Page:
A Complete Guide on Feature Extraction Techniques

Shankar297 03 Jun, 2022
7 min read

This article was published as a part of the Data Science Blogathon.

Introduction on Feature Extraction

In Natural Language Processing, Feature Extraction is one of the most important steps to be followed for a better understanding of the context of what we are dealing with. After the initial text is cleaned, we need to transform it into its features to be used for modeling. Document data is not computable so it must be transformed into numerical data such as a vector space model. This transformation task is generally called feature extraction of document data. Feature Extraction is also called Text Representation, Text Extraction, or Text Vectorization.

In this article, we will explore different types of Feature Extraction Techniques like Bag of words, Tf-Idf, n-gram, word2vec, etc. Without wasting our time let’s start our article.

First, let us understand the answer to some questions:
1. What is Feature Extraction from the text?
2. Why do we need it?
3. Why is it difficult?
4. What are the techniques?

1. What is Feature Extraction from the text?

If we have textual data, that data we can not feed to any machine learning algorithm because the Machine Learning algorithm doesn’t understand text data.
It understands only numerical data. The process of converting text data into numbers is called Feature Extraction from the text. It is also called text vectorization.

2.   Why do we Need it?
So we know that machines can only understand numbers and to make machines able to identify language we need to convert it into numeric form.

3. Why is it Difficult?
If we ask any NLP practitioner or data scientist then the answer will be yes, somewhat it is difficult.
Now let us compare text feature extraction with feature extraction in other types of data.
So in an image dataset, image feature extraction is easy because images are already present in form of numbers(Pixels).
If we talk about audio data, suppose emotion prediction from speech recognition so, in this, we have data in form of waveform signals where features can be extracted over some time Interval.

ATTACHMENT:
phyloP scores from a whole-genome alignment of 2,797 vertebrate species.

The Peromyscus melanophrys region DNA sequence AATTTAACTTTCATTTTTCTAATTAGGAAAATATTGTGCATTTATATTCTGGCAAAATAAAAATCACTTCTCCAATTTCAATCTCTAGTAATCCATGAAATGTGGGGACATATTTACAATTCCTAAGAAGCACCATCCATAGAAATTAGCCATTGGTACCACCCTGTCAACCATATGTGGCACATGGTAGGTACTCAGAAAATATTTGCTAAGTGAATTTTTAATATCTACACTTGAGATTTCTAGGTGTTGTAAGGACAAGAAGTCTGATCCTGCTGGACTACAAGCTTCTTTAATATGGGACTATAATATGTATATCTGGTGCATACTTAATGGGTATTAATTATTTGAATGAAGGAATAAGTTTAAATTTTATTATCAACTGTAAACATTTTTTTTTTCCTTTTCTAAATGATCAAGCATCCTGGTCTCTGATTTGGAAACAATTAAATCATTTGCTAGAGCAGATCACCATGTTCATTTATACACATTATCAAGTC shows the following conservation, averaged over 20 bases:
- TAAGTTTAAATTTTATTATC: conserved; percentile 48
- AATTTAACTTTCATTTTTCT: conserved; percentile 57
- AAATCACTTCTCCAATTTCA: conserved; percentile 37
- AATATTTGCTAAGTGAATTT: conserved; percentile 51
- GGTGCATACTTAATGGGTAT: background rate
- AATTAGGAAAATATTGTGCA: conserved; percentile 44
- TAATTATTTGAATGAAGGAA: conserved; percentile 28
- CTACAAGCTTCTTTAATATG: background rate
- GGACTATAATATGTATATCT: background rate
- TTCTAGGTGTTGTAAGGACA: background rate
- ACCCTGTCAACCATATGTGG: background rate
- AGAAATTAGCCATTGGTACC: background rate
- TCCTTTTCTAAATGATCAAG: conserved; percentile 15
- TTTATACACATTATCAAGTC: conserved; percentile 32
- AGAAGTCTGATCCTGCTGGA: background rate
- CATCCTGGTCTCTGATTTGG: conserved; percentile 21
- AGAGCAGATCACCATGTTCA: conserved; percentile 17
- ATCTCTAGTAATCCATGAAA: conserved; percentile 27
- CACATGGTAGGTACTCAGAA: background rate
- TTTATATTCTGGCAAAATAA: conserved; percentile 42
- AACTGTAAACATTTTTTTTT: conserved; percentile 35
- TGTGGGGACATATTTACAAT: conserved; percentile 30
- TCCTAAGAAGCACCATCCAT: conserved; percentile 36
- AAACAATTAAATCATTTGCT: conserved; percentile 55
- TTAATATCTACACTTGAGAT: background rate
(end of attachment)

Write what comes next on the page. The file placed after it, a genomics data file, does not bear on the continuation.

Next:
But when we have a sentence and we want to predict its sentiment, How will you represent it in numbers? In this article, we are going to study these techniques.

4. What are the Techniques?
1. One Hot Encoding
2. Bag of Word (BOW)
3. n-grams
4. Tf-Idf
5. Custom features
6. Word2Vec(Word Embedding)

Common Terms Used

Corpus(c) — The total number of words present in the whole dataset is known as Corpus.
Vocabulary (V) — Total number of unique words available in the corpus.
Document (D) — There are multiple records in a dataset so a single record or review is referred to as a document.
Word (w) — Words that are used in a document are known as Word.

Techniques for Feature Extraction

1. One Hot Encoding

One hot encoding means converting the words of your document into a V-dimension vector.
This technique is very intuitive means it is simple and you can code it yourself. This is only the advantage of One-Hot Encoding.
Let’s say we have documents “We are learning Natural Language Processing”, “We are learning Data Science”, and “Natural Language Processing comes under Data Science”.

corpus – We are learning Natural Language Processing, We are learning Data Science, Natural Language Processing comes under Data Science

Vocabulary(Unique words)  – We are learning Natural Language Processing Data Science comes under – V – 10

Document1 — We are learning Natural Language Processing

One Hot Encoding



1. It is Intuitive
2. Easy to implement

One hot encoding is not used in the industry because it has flaws.


1. It creates Sparsity.
2. Size of each document after one hot encoding may be different. The machine learning model doesn’t work.
3. Out of Vocabulary (OOV) problem. At the time of prediction new word come which is not available in the vocabulary.
4. No capturing of semantic meaning.

2. Bag of Words

It is one of the most used text vectorization techniques. A bag-of-words is a representation of text that describes the occurrence of words within a document.
Specially used in the Text Classification task.

We can directly use CountVectorizer class by Scikit-learn.

code example

Bag of Words



1. Simple and intuitive.
2. Size of each document after BOW same.
3. Out of Vocabulary (OOV) problem does not occur, which means the model does not give an error.


1. BOW also creates Sparsity.
2. OOV, Ignoring the new word.
3. Not consider sentence ordering issues.